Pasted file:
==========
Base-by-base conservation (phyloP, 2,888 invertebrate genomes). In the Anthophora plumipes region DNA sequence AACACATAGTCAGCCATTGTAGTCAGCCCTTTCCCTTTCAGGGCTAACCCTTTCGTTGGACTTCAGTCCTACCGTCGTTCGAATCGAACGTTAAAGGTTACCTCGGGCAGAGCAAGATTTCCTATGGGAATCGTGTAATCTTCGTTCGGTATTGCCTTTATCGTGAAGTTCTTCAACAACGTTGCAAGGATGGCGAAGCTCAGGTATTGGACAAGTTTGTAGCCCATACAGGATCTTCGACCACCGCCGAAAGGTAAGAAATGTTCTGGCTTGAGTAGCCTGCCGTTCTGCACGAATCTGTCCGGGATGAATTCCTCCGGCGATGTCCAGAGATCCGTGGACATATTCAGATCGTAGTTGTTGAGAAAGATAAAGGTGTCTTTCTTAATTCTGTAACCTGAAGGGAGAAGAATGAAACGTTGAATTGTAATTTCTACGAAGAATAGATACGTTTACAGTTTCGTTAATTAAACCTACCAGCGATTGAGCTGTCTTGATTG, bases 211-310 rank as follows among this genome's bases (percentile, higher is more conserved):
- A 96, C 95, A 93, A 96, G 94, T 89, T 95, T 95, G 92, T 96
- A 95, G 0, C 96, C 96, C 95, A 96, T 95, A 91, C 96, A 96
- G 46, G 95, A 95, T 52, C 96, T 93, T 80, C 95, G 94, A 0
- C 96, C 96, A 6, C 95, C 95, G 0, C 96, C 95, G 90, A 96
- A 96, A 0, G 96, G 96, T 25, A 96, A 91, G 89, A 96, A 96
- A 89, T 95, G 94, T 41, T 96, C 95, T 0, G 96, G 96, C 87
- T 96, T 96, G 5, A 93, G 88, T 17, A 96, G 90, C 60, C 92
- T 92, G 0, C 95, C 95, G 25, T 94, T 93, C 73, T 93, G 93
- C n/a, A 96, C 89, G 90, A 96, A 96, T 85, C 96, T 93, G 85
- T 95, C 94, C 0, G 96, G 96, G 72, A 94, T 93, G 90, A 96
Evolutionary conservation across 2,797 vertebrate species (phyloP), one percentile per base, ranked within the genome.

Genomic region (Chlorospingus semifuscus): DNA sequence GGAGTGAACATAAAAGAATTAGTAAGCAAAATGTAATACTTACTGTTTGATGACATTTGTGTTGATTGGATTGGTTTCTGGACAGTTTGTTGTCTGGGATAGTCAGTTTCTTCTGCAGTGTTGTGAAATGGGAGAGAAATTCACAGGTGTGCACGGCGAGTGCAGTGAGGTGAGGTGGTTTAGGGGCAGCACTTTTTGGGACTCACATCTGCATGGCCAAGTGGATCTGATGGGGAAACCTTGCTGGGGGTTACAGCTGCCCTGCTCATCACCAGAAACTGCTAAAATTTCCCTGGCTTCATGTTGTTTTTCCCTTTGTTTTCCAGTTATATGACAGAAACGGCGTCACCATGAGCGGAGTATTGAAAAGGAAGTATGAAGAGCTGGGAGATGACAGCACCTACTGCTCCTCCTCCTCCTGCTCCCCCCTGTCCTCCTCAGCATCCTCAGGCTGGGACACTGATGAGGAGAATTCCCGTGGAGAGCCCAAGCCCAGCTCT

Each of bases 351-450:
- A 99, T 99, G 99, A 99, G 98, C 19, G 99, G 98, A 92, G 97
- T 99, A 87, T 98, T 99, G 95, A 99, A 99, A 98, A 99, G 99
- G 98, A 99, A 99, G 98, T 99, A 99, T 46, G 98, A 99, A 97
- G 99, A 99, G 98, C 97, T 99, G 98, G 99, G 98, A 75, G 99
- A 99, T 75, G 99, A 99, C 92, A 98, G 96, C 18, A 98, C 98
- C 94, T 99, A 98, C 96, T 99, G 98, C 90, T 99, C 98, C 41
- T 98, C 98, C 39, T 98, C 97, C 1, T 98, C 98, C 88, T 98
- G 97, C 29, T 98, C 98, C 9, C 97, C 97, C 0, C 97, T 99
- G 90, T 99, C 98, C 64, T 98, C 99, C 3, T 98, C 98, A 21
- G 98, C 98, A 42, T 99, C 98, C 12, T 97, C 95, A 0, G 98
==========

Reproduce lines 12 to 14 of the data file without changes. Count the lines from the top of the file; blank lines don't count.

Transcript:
Evolutionary conservation across 2,797 vertebrate species (phyloP), one percentile per base, ranked within the genome.

Genomic region (Chlorospingus semifuscus): DNA sequence GGAGTGAACATAAAAGAATTAGTAAGCAAAATGTAATACTTACTGTTTGATGACATTTGTGTTGATTGGATTGGTTTCTGGACAGTTTGTTGTCTGGGATAGTCAGTTTCTTCTGCAGTGTTGTGAAATGGGAGAGAAATTCACAGGTGTGCACGGCGAGTGCAGTGAGGTGAGGTGGTTTAGGGGCAGCACTTTTTGGGACTCACATCTGCATGGCCAAGTGGATCTGATGGGGAAACCTTGCTGGGGGTTACAGCTGCCCTGCTCATCACCAGAAACTGCTAAAATTTCCCTGGCTTCATGTTGTTTTTCCCTTTGTTTTCCAGTTATATGACAGAAACGGCGTCACCATGAGCGGAGTATTGAAAAGGAAGTATGAAGAGCTGGGAGATGACAGCACCTACTGCTCCTCCTCCTCCTGCTCCCCCCTGTCCTCCTCAGCATCCTCAGGCTGGGACACTGATGAGGAGAATTCCCGTGGAGAGCCCAAGCCCAGCTCT

Each of bases 351-450: